If you are a business owner, the IRS requires you to account for and capitalize your costs. You can find the details for this in IRS Code Section 263A, which is commonly known as 263A.
Who Is Required To Calculate 263A?
If you are a manufacturer, wholesaler or retail company that brings in gross receipts that are equal to at least $10,000,000 each year, you will need to calculate 263A. Specific regulations for your business will be determined by the category of your business — such as retail, manufacturing or service.
Steps For 263A Calculation
The first step that you need to take when calculating 263A is to determine the total amount of indirect purchasing costs for your company. These would include items such as processing fees, warehousing fees, repacking, all of your purchases, support payroll costs and assembly costs. It would not include costs like R&D, distribution, advertising or marketing.
Next, you need to allocate these costs between cost of goods sold and inventory. For example, inventory would include any machinery used to produce a product, and cost of goods sold would include materials that your company uses to make products that you sell.
After you’ve allocated the cost of your inventory and cost of goods sold, you must classify all costs into three separate categories — mixed services, administrative and production. Your mixed services cost is defined as a cost that can be listed as both an administrative cost and production cost. These would be items such as data processing, purchasing or personnel department costs.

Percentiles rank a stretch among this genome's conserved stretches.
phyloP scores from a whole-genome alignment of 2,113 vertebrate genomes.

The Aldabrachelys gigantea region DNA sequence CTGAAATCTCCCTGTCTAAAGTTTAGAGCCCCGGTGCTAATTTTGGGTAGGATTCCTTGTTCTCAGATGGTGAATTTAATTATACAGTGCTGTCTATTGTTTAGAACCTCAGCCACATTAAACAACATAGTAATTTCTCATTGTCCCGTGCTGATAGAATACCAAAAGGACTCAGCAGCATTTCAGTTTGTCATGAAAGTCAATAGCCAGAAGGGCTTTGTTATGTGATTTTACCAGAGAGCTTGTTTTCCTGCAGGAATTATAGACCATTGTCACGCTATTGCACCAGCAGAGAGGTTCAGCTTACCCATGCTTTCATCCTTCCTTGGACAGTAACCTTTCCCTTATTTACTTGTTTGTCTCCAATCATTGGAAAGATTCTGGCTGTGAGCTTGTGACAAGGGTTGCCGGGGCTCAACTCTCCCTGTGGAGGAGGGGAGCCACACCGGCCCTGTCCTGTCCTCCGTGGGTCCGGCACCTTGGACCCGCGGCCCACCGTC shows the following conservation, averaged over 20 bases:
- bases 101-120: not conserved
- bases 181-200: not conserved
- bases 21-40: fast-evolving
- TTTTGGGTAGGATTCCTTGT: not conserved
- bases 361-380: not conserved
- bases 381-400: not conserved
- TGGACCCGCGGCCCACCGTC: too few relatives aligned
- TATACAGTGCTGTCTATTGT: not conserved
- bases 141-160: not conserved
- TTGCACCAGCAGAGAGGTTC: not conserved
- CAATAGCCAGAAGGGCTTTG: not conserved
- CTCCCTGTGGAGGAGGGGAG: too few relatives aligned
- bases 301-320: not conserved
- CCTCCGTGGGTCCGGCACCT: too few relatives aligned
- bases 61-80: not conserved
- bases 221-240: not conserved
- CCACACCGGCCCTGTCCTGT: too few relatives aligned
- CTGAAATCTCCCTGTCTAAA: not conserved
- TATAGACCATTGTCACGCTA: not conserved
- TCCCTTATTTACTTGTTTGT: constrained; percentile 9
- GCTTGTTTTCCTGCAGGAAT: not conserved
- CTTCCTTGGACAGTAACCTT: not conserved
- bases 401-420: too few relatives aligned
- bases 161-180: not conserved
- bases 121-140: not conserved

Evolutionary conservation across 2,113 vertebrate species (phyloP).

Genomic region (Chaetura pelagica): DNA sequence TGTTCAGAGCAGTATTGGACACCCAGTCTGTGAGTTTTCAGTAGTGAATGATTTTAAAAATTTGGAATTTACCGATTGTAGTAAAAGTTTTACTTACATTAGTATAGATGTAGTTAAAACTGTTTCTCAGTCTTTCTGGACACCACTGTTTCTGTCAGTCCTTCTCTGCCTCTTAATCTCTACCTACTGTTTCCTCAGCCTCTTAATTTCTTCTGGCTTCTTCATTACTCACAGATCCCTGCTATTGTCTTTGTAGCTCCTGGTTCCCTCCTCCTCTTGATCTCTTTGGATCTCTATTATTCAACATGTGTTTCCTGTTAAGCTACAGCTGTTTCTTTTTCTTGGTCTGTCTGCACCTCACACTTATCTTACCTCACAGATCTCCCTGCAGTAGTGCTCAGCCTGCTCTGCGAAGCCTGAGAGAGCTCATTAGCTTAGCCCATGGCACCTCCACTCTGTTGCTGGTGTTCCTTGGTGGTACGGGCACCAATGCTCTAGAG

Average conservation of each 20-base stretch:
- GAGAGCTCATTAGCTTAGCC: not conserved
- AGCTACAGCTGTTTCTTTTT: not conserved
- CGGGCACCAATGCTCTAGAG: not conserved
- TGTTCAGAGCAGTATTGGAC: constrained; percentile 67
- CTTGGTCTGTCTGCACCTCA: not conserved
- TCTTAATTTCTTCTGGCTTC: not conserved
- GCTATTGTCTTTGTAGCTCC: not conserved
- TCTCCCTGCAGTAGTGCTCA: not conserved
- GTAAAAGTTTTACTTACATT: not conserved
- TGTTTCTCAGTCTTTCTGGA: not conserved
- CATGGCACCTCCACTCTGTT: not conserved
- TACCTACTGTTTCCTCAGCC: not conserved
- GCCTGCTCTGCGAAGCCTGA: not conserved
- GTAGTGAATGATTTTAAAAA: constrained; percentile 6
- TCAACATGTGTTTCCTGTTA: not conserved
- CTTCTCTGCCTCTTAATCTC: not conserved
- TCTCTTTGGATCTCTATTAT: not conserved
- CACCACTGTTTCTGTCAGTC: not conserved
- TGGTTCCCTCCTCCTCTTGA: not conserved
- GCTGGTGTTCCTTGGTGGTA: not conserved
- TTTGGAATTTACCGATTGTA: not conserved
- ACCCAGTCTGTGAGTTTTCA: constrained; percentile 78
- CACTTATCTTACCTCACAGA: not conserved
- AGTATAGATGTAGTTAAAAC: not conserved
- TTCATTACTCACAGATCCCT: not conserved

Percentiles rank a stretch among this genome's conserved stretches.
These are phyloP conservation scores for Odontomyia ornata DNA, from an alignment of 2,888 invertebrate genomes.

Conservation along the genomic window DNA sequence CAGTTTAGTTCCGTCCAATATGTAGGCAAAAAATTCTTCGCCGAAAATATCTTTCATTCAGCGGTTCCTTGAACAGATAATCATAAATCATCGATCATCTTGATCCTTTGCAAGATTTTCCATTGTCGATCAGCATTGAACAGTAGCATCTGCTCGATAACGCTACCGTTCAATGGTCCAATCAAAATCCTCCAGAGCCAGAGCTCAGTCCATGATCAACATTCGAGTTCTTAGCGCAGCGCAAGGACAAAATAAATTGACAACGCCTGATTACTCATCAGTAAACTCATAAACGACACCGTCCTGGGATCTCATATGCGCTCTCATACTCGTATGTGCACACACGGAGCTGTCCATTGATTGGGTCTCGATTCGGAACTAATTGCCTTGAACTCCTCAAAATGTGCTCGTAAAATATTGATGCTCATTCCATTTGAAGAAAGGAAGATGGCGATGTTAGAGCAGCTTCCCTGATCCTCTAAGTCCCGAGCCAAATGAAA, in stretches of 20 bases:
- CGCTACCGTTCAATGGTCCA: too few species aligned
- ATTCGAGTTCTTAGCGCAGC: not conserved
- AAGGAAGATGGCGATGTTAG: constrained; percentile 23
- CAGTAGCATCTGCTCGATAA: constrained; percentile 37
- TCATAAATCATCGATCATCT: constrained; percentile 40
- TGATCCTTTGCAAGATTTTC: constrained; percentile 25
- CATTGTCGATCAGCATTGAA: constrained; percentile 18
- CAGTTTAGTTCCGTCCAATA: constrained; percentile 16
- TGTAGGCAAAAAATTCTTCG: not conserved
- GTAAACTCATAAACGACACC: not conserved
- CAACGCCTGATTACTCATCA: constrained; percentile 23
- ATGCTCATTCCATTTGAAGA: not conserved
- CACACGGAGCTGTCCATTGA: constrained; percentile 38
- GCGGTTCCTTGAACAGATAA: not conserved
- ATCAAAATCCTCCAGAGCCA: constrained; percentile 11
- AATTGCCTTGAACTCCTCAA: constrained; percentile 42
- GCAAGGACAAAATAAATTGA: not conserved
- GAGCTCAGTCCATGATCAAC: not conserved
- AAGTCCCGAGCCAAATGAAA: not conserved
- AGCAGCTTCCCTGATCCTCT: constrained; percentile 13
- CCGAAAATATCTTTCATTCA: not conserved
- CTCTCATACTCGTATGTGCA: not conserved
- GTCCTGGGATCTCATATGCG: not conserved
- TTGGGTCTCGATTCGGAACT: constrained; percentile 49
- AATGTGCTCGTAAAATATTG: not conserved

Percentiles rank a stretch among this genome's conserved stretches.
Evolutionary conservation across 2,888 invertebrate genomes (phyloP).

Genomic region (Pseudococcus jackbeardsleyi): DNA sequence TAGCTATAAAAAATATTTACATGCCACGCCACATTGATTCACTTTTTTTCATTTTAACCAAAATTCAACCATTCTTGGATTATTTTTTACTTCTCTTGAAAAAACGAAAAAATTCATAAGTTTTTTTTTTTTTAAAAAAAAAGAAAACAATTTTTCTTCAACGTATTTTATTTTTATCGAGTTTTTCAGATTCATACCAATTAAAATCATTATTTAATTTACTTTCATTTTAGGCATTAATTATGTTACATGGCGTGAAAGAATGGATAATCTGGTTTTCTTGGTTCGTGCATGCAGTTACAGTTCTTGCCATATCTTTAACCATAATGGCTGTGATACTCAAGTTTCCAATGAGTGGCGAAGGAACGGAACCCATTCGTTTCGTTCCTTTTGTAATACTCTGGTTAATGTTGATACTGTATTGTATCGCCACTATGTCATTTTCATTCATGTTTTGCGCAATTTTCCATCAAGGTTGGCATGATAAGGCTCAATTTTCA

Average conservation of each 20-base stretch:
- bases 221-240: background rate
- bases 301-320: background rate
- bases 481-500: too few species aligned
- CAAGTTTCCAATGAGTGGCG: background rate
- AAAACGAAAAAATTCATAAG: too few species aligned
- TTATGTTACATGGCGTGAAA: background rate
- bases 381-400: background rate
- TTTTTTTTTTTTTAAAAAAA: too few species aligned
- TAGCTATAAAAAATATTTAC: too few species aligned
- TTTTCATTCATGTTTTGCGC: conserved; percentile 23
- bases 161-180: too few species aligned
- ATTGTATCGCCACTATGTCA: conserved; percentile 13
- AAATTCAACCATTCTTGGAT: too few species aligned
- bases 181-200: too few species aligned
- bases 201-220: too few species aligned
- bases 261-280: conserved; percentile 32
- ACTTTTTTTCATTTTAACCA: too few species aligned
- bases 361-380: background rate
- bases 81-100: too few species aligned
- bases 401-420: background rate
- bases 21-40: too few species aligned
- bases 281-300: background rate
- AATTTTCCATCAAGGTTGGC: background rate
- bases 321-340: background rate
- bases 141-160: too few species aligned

Figuring Cost Accounting
There is an abundance of time-consuming work involved when you classify your costs. Once you have that completed, you will apply your preferred cost accounting method to those classifications. If you need help determining the appropriate method for your industry, it’s advisable to consult a professional tax expert who understands the details associated with different cost accounting methods. The accounting methods that are preferred may change every few years. A tax professional can help determine which is the best method for your situation.
Completing 263A Calculations
To fully complete the calculations needed for 263A, you’ll be required to use figures and tables that are appropriate for the cost accounting method used in your specific category. This guide gives you a basic understanding of how the calculation for 263A works, but it is not intended to act as a full breakdown of the complete process. Be sure to hire a professional tax expert if you need help with this calculation.
Jim Treebold is a North Carolina based writer. He lives by the mantra of “Learn 1 new thing each day”! Jim loves to write, read, pedal around on his electric bike and dream of big things. Drop him a line if you like his writing, he loves hearing from his readers!